I view this forum as a collaborative effort where we are all learning from each other. In my physics classes, where instructors graded on a curve, I found that there was more competition than collaboration. Here I have enjoyed a different atmosphere, where collaboration prevails over competition.
I also think that due to the complexity of the subject and its abstract character, it is not always easy to communicate effectively, partly also due to the fact that different people have different angles of approach which others may not find satisfactory.
I, personally like to think in terms of pictures, and I like to always connect the abstract features of the theory to concrete examples. There are people who are perfectly comfortable exploring all the mathematical apparatus without making contact with "reality". That is their preference and I respect it.
As an added benefit of this forum, we get exposed to different views which we may not find useful today but may gradually start having more appeal in the future. All the disagreement and difficulties in communication may not be that counterproductive after all.
Well, Turin, you are always welcome and certainly appreciated.
-Alex Pascual-

17. Jun 28, 2004

Alex, this has nothing to do with the thread, but I find it remarcable you can think pictorialy about QM. I've tried that aproach because it's always been easier for me that way in other subjects, but failed completely. I cannot attack QM prloblems without use of mathematical weapons, I envy you. In fact, come to think of it, I guess I wont be able to adress any problem in modern physics pictorialy. I guess I'm a bit depressed 'cause I can't for the life of me grasp the spirit of Misner/Thorne/Wheelers gravitation. How can they say 2-forms are like honycombs!!???Any GR expert fell up to explain?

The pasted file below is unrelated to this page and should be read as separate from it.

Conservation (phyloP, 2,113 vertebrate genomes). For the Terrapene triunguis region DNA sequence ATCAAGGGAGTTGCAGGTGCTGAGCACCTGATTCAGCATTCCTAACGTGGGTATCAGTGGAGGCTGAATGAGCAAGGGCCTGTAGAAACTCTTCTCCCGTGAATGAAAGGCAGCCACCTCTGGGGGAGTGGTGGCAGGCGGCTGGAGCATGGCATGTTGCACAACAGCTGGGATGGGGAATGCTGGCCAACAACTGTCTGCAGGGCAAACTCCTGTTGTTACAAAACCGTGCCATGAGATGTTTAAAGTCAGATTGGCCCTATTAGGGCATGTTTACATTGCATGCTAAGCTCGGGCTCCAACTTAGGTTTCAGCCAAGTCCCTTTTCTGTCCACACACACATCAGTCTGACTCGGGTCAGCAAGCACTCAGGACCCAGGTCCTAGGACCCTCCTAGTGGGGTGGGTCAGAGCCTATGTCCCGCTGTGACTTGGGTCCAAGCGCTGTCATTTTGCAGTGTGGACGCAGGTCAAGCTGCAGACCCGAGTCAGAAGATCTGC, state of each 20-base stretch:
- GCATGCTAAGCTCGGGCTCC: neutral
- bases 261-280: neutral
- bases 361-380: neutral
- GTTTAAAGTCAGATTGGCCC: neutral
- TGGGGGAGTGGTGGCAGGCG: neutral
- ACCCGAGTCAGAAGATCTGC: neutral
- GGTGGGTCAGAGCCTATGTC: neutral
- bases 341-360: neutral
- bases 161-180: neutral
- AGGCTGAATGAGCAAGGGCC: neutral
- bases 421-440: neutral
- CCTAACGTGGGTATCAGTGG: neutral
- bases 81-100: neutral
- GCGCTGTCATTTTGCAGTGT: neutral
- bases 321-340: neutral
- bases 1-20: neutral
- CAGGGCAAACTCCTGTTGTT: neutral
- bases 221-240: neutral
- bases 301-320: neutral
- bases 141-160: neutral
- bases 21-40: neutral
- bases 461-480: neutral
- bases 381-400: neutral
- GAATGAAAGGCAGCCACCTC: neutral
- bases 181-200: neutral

18. Jun 28, 2004

### robphy

I posted these links on this other thread regarding visualizing field lines
http://www.ee.byu.edu/ee/forms/
http://www.lgep.supelec.fr/mse/perso/ab/IEEEJapan2.pdf [Broken] [see p. 10]

In addition, you may find this useful
http://clifford-algebras.org/Beijing2000/page127-154.pdf [Broken]
http://physics.syr.edu/courses/vrml/electromagnetism/references.html [Broken]
I believe the field of 2-forms visualized as a honeycomb is due to Jan A Schouten.

(This is now off-topic for this thread.)

Last edited by a moderator: May 1, 2017
19. Jun 28, 2004

### alexepascual

Tavi,
The fact that I have as a preference visualizing things, does not mean that I am being successful in doing so in quantum mechanics. But I try. Memorizing rules to manipulate symbols on a piece of paper does not give me the feeling that I am really learning about nature. On the other hand, when I have a good explanation of the math in terms of "things" in the real world, that helps. With respect to pictures, even seing the state vector as an arrow, and a basis as a set of 3-D coordinate axes gives me a more intuitive description. When you do the math, I like to know what is actually happening to the state. Is anything happening to it or are we simply changin our way to describe it?. I am not really asking here, I am saying that every time that's the kind of question I ask.
In this thread, though, my question was purelly mathematical, which means that it did not concern what is happening to the state but how we use the symbols to describe it.
In this respect I have my suspicion that the explanation given by you and Eye-in-the-Sky, (which I am sure represents common knowledge in traditional quantum mechanics) may not be the only one, or the only possible way to do things. I think this may be a matter of convention, an I am not knowlegeable enough about the subject to challenge the conventional approach, but I could venture an opinion to see what you guys think. I'll do that my next post.
With respect to the Gravitation book, I haven't read it. Probably I will within the next two years, but I think it is kind of heavy reading.

20. Jun 28, 2004

### alexepascual

Robphy,
I read a little about Geometric Algebra a few weeks ago and it sounded interesting. It wonder how much it is used in quantum mechanics and what are it's advantages. It appears it may be a better way to conceptualize some operations such as products of vectors, but I am not sure about it yet. I have that in my to-do list of things to read. There is so much to learn and so little time!